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Atlanta Georgia: Rush Hour Interstate Highway Traffic Congestion

In 2017, Atlanta, Georgia was ranked as having the fourth-worst traffic problem in the US, and on the international level it came in as the eight-worst for the second year in a row. Today’s feature image taken circa 1967 in the southern City show that during rush hour the traffic problem on Interstates 75 and 85 north of Atlanta is not a recent development.

Construction began on the Dwight D. Eisenhower National System of Interstate and Defense Highways after the Federal-Aid Highway Act was passed by Congress in 1956.

As initially conceived at the time, the Interstate Highway system would be adequate for the projected growth in population and the number of motor vehicles until 1975. Although in many urban areas as seen here in Atlanta as early as the 1960s, the thoroughfares were incapable of handling peak traffic volume.

An interesting video of a film produced for the Portland Cement Association (below) in 1961 shows how much of the Highway System was constructed. The complete history by the Nation Archives of the Interstates up until 2006 can be found at “Ike’s Interstates at 50.”

Share with us what you find of interest in this photograph courtesy of the Georgia State University Library.

21 responses to “Atlanta Georgia: Rush Hour Interstate Highway Traffic Congestion

  1. My eye went to the lights mounted high on the fenders of the oval-window Beetle driving away at the lower right. Aftermarket turn signals to replace the trafficators?

  2. In 1965 and 66 I was helping my Dad and a few other family members and friends escort wide loads around the south-eastern (mostly) part of the country. Being young and on my own a lot running up and down the highways was a real hoot ! Some of our loads were gantry assemblies for the Cape, some were mobile homes, and misc other “wide or overlong” things. Going through Atlanta back then was absolutely one of the major thrills of that period, as we always tried to go thru in non-rush hour times. We were limited to dawn to dusk by the permits on most loads, but still managed to blow through there like there was no traffic at times. Speeds then were 75 on the Interstates, and 65 on some state roads, so we tried hard to always beat those. Ever seen a wide load in your mirror coming at you around 80-85 mph ? Thrilling and scary too. The most imposing part of Atlanta was the different interchanges and exits we had to watch for from what-ever lane we were in. Fortunately the toter (truck) drivers knew most of them, as this kid was “running scared ” and excited most of the time, ha ! Loved and dreaded those Atlanta roads….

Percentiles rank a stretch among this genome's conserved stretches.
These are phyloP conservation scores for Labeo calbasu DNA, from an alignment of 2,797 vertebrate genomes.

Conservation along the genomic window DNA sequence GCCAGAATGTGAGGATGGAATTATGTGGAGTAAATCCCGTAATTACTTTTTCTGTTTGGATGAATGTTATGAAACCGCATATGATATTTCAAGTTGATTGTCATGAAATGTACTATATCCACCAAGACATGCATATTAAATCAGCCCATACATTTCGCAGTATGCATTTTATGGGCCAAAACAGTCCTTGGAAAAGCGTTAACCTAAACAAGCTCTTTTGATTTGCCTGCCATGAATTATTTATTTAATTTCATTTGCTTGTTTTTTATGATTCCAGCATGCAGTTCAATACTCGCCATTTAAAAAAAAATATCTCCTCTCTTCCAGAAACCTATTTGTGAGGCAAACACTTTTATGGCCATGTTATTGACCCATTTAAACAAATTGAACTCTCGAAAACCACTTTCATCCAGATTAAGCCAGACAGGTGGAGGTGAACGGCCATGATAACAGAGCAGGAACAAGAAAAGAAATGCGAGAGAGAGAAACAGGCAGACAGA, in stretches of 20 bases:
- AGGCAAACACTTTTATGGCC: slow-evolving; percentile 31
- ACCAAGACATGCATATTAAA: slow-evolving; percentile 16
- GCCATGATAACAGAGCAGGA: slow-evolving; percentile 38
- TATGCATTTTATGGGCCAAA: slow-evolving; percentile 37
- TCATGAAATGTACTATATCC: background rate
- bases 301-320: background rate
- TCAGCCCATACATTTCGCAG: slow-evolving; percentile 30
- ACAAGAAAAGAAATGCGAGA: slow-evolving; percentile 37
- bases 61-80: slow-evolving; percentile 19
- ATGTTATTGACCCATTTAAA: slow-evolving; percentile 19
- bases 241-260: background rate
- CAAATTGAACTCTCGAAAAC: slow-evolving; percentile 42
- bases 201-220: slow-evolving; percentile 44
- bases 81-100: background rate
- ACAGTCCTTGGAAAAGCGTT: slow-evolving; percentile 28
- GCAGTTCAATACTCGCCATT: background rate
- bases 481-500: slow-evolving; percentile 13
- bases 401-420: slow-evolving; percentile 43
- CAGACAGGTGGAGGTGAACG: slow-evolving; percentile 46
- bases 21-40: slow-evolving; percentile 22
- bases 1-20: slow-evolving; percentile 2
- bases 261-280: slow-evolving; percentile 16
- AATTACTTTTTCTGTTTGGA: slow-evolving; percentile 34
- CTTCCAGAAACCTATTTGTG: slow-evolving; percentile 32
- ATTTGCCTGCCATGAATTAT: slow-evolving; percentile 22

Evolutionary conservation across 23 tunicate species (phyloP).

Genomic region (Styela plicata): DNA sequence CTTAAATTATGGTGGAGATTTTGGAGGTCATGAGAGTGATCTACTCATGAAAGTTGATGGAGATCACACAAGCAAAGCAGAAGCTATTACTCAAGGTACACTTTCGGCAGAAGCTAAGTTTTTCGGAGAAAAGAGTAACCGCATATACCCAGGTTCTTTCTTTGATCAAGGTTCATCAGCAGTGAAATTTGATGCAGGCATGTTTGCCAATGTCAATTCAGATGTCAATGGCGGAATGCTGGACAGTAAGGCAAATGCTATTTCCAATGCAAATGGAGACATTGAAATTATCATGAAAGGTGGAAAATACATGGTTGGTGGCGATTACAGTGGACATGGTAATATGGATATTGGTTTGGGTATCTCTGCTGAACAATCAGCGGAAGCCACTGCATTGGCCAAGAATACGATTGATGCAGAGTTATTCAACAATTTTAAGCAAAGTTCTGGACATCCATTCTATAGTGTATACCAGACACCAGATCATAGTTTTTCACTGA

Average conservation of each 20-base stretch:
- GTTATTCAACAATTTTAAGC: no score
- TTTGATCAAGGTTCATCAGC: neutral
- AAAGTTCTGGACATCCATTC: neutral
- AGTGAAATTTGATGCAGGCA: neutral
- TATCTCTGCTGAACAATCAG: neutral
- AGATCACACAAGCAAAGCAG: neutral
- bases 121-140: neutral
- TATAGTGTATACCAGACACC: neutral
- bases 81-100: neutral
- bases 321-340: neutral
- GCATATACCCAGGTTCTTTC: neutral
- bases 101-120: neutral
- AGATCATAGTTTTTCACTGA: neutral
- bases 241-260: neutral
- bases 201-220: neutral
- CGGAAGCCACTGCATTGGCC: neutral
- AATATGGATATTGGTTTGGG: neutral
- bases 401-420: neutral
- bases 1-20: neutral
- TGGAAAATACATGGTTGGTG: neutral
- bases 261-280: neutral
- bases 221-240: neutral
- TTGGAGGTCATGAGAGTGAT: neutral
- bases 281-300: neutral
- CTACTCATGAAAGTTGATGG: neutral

3. There’s a MG-A with a white soft top next to the trash truck. I counted seven VW Beetles, including the oval window with some additional tail lights or turn signals mounted above the stock taillights.

  4. The “J.Bain ” truck is an early 60’s Ford H series, better known as the “2 story Falcon”. While this is a gas job, the H series was the 1st diesel ( Cummins) offered by Ford. The tired looking truck bobtail (no trailer) is a mid 50’s GMC 800 (?) without a shadow of a doubt, Detroit powered ( poor guy), and by the mid 60’s, was just about ready for retirement. Behind it, a rather new Chevy C60 beverage truck, in the middle lane, a Mack F series cabover, and behind it, looks like a White 7000 cabover. I think these were dubbed “the Japanese Freightliners”.

  5. In the far left lane, that tough looking c. 1955 GMC truck/tractor with open hood vents wouldn’t be something you wanted to tangle with.

  6. There are 6 lanes in this photo. Now, last time I counted it was 14 and sometimes is just as jammed. (The secret to living in Atlanta is to live in town. Out in the morning, in in the afternoon.

  7. Heading away from us in the near foreground, a `65 Cadillac Fleetwood sedan; the first B-pillared Fleetwood since `56.

    • Its worth noting that the vinyl top indicated it was a ’65 Fleetwood Sixty Special with the “Brougham” option in its first year. For ’66 the Fleetwood Brougham became a separate model based on the Sixty Special and immediately succeeded it in popularity. The Fleetwood Brougham continued for a thirty year run, being the last rwd Cadillac in ’96.

  8. Interesting, I never knew about the Ford H series truck. You can see how they took a C series cab and placed over the engine, I guess the fluted trim was just fibreglass…Two Story Falcon, now that’s a good one……

  9. That J. Bain truck is a Ford N-series. Shorter bumper to back of cab length than an F-series but not as short as the C-series or H-series cabover.

  10. The only 50’s car I can see is the ‘Tank’ Fairlane behind the two trucks in the second lane from the right.

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